July 2018
Volume 59, Issue 9
Open Access
ARVO Annual Meeting Abstract  |   July 2018
Adaptive optics assessment of choriocapillaris perfusion and its effect on the accumulation of indocyanine green dye in the overlying retinal pigment epithelium
Author Affiliations & Notes
  • HaeWon Jung
    National Eye Institute, National Institutes of Health, Bethesda, Maryland, United States
  • Tao Liu
    National Eye Institute, National Institutes of Health, Bethesda, Maryland, United States
  • Jianfei Liu
    National Eye Institute, National Institutes of Health, Bethesda, Maryland, United States
  • Johnny Tam
    National Eye Institute, National Institutes of Health, Bethesda, Maryland, United States
  • Footnotes
    Commercial Relationships   HaeWon Jung, None; Tao Liu, None; Jianfei Liu, None; Johnny Tam, None
  • Footnotes
    Support  Intramural Research Program of the National Eye Institute, National Institutes of Health
Investigative Ophthalmology & Visual Science July 2018, Vol.59, 4638. doi:
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      HaeWon Jung, Tao Liu, Jianfei Liu, Johnny Tam; Adaptive optics assessment of choriocapillaris perfusion and its effect on the accumulation of indocyanine green dye in the overlying retinal pigment epithelium. Invest. Ophthalmol. Vis. Sci. 2018;59(9):4638.

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      © ARVO (1962-2015); The Authors (2016-present)

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Abstract

Purpose : Using adaptive optics, the choriocapillaris and retinal pigment epithelium (RPE) can be visualized based on the initial passage of indocyanine green (ICG) dye through the vasculature and subsequent accumulation of ICG in the RPE. However, whether the choriocapillaris has an effect on dye accumulation in the RPE remains to be explored.

Methods : Adaptive optics enhanced indocyanine green (AO-ICG) ophthalmoscopy was used to image eyes in 7 healthy subjects (age 22-52 years). To explore relationships between choriocapillaris perfusion and ICG dye accumulation in the RPE, the fovea was sequentially imaged (during injection and following clearance of ICG from the vasculature). As we showed previously, rapid uptake of ICG into the RPE during the injection phase hinders visualization of choriocapillaris, but it is possible to remove the RPE portion of the signal by comparing the AO-ICG signal across time to generate a choriocapillaris image. This image was further improved by normalizing the AO-ICG signal to simultaneously-captured and co-registered darkfield images.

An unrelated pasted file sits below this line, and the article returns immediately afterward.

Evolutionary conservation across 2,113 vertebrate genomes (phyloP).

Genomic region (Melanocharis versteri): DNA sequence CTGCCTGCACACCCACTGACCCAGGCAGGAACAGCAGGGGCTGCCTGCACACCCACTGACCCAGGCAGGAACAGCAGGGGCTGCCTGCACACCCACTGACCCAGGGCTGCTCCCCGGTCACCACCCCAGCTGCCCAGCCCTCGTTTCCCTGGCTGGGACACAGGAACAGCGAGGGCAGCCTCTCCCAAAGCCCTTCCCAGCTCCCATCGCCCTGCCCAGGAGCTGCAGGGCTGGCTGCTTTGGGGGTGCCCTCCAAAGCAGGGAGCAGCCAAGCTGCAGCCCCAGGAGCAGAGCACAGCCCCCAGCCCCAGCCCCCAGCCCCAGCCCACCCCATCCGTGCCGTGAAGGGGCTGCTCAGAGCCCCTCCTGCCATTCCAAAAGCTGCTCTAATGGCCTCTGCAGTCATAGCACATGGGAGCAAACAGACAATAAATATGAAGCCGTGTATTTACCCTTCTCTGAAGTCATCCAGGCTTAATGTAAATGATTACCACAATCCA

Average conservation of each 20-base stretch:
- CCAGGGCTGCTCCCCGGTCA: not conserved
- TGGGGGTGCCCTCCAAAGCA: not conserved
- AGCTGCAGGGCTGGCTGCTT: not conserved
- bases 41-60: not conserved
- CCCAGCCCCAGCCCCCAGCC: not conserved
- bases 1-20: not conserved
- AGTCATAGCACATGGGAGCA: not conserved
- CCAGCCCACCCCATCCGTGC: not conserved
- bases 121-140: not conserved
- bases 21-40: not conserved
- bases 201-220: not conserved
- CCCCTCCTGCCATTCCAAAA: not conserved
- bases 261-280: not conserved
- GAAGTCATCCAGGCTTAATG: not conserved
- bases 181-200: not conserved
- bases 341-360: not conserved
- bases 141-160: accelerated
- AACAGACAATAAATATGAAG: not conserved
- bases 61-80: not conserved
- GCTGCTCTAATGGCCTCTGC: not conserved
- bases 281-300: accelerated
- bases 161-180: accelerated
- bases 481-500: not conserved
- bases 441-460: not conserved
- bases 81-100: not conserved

Results : In all subjects, we observed a sharp rise and fall of the AO-ICG signal lasting 15-20 seconds, which we interpret to be the passage of the ICG dye bolus. In some subjects, the bolus appeared to recirculate a second time leading to a smaller, broader rise and fall of the AO-ICG signal. The time interval between these two peaks (recirculation time) was measured to be 18.4±3.3 seconds (mean±SD; n=5 subjects). In AO-ICG images of choriocapillaris, we observed dark hypofluorescent regions corresponding to pores between vessels which were measured to be 21.3±1.8 µm (mean±SD; n=7), consistent with the values from histology (5-40 µm). Categorization of late-phase AO-ICG images of the RPE into regions above pores vs. above choriocapillaris vessels revealed a small but significant difference in ICG signal intensity (n=7; p<0.05). Surprisingly, the cells above pores were on average 7.4% brighter than those on top of vessels.

Conclusions : The dynamic passage of ICG dye through the choriocapillaris and into the RPE presents a unique opportunity to directly visualize the delivery and uptake of an extrinsic agent through a vascular system into an epithelial layer. Disruptions to this normal physiological phenomenon may reveal effects of disease on the RPE-choriocapillaris complex.

This is an abstract that was submitted for the 2018 ARVO Annual Meeting, held in Honolulu, Hawaii, April 29 - May 3, 2018.

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